Since starting my freelance career in June, I’ve become even more appreciative of budget-friendly activities. While I’ve never struggled with overspending, I can’t say I ever stuck to a strict budget during the years I had a full-time job. So now that I’m responsible for making my own money, I’m trying to be really good about spending only a certain amount every month. In the spirit of saving money, I wanted to share my absolute favorite places to see the Manhattan skyline that cost absolutely nothing to enjoy. Yes, you can pay to go up the One World Trade building or the Empire State Building, but those attractions are insanely expensive and totally aren’t worth the money. The following spots have the best views of Manhattan and are easily accessible, no matter where you’re staying in the city.
Short for Down Under the Manhattan Bridge Overpass (yes, really), DUMBO is the place to go for gorgeous skyline views. Whenever friends are visiting from out of town, I take them across the Brooklyn Bridge and end in DUMBO so they can see Manhattan from Brooklyn Bridge Park. Jane’s Carousel is nearby, which makes for even prettier pictures. And just a few blocks inland is the iconic view of the Manhattan bridge framed between the red brick buildings DUMBO is known for. After you’ve snapped enough photos, cozy up at the Brooklyn Roasting Company for a chai tea or coffee.
The number of times I’ve mentioned Governors Island on my blog is kind of ridiculous, but that just shows how obsessed I am with this green space. When you step off the ferry, turn right and head towards Castle Williams for an unbeatable view of the FiDi skyline. Governors Island also has a massive network of manmade hills (appropriately named ‘The Hills’) that give you a bird’s eye view of the island and the southern tip of Manhattan. From the top of the largest hill, you can also see the Statue of Liberty and Jersey City.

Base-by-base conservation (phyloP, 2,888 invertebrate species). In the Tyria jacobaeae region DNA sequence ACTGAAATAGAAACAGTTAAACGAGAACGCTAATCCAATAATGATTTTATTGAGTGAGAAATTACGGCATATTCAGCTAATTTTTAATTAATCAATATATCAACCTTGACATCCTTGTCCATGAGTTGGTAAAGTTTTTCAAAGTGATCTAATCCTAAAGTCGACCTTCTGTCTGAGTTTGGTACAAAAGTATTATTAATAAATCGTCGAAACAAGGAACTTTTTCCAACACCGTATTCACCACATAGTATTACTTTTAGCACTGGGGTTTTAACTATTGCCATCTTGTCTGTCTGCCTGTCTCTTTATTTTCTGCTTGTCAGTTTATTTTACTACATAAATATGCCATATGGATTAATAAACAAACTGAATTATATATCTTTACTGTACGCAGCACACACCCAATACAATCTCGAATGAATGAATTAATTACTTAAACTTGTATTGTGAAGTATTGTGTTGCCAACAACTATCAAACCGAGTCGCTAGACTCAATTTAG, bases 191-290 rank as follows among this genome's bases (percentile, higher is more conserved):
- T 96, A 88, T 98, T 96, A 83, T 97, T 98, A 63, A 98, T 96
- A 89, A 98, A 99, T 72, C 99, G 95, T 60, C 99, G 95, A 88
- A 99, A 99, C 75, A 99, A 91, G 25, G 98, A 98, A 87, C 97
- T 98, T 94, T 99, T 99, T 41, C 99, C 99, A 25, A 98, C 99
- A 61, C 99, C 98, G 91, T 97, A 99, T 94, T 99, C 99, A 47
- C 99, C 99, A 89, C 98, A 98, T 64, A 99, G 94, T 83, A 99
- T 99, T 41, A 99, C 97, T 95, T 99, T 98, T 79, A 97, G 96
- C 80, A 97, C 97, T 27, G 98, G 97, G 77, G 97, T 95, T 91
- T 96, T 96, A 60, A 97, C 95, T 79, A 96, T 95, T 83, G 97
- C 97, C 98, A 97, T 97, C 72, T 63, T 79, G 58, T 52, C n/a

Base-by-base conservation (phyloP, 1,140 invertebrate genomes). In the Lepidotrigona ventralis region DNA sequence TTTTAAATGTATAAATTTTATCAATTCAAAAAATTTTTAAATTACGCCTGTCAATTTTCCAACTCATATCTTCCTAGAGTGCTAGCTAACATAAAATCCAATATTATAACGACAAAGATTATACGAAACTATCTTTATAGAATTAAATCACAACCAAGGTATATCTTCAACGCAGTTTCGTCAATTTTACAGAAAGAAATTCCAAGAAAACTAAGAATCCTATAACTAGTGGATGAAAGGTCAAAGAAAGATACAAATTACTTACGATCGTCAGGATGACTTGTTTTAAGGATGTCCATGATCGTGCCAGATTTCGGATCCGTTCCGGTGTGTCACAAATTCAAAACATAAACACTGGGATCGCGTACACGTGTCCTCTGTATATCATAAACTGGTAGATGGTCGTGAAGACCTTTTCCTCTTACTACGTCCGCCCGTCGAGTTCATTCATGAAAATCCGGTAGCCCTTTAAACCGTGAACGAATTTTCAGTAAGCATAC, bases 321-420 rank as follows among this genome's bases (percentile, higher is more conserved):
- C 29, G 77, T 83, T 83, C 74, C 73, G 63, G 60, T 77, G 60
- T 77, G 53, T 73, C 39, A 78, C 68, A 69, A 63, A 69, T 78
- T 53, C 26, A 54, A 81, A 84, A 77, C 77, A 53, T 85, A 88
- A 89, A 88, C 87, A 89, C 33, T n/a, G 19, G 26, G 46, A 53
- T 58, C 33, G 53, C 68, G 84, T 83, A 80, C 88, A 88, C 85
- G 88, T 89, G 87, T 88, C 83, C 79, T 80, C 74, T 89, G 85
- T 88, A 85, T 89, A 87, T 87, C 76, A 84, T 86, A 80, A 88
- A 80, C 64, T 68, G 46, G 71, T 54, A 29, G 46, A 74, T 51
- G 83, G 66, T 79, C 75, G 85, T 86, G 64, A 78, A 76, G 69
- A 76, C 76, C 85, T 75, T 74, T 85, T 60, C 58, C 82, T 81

Read more: What to Do & See on Governors Island
The High Line
For a more unique view of the Manhattan skyline, take a stroll down the High Line. What was once an elevated railroad track is now a 1.45-mile long stretch of green space between Chelsea and Hudson Yards. What I love about the High Line is that it’s elevated enough to make you feel like you’ve escaped the hustle and bustle of the city, but it’s low enough that you can still see all the traffic zooming past below you. As you walk along the High Line, you’ll see the Hudson River on one side, and 10thAve on the other. You’ll get glimpses of the Manhattan skyline, but most of the time it feels like the city is rising up all around you. I’ve never experienced anything like this outside of NYC, so definitely check it out!
Arguably the best view of Manhattan can be found in Weehawken, NJ in a quaint, fenced-in park called Hamilton Park (so named because the dueling site where Alexander Hamilton and Aaron Burr fought is just down the road). I walk past Hamilton Park every single day, and the view always takes my breath away. It sounds cheesy, I know, but when I get to the end of the road and turn back home, I always pause for a minute or two to appreciate the view of the Hudson and the Manhattan skyline. On warm, rainy days, a fog forms over the river and the skyline completely disappears. And on sunny days, the buildings reflect so much light it’s almost blinding. To get to Hamilton Park, head to gate 212 in the Port Authority Bus Terminal and hop on any of the busses heading towards Boulevard East (#168, 166, 165, or 128). Hop off at the Bonn Place stop.
I know it’s tempting to pay for the expensive NYC attractions the first few times you visit the city. It’s a trap I’ve fallen for on many of my travels, but 9 times out of 10 I always regret paying to simply climb a bell tower or take an escalator up a few floors. So try something a little different the next time you’re in New York, and see what you think. Something tells me you’ll like these budget-friendly views a lot better than you would the Empire State Building.
Tell me: What’s one way you try to save money on your travels?
More posts you’ll love:
- The 15 Best Free Things to Do in NYC
- My 10 Favorite Things to Do Alone in NYC
- These NYC Tourist Attractions Are Actually Worth Splurging On
- How to Score Last-Minute Broadway Tickets for Cheap
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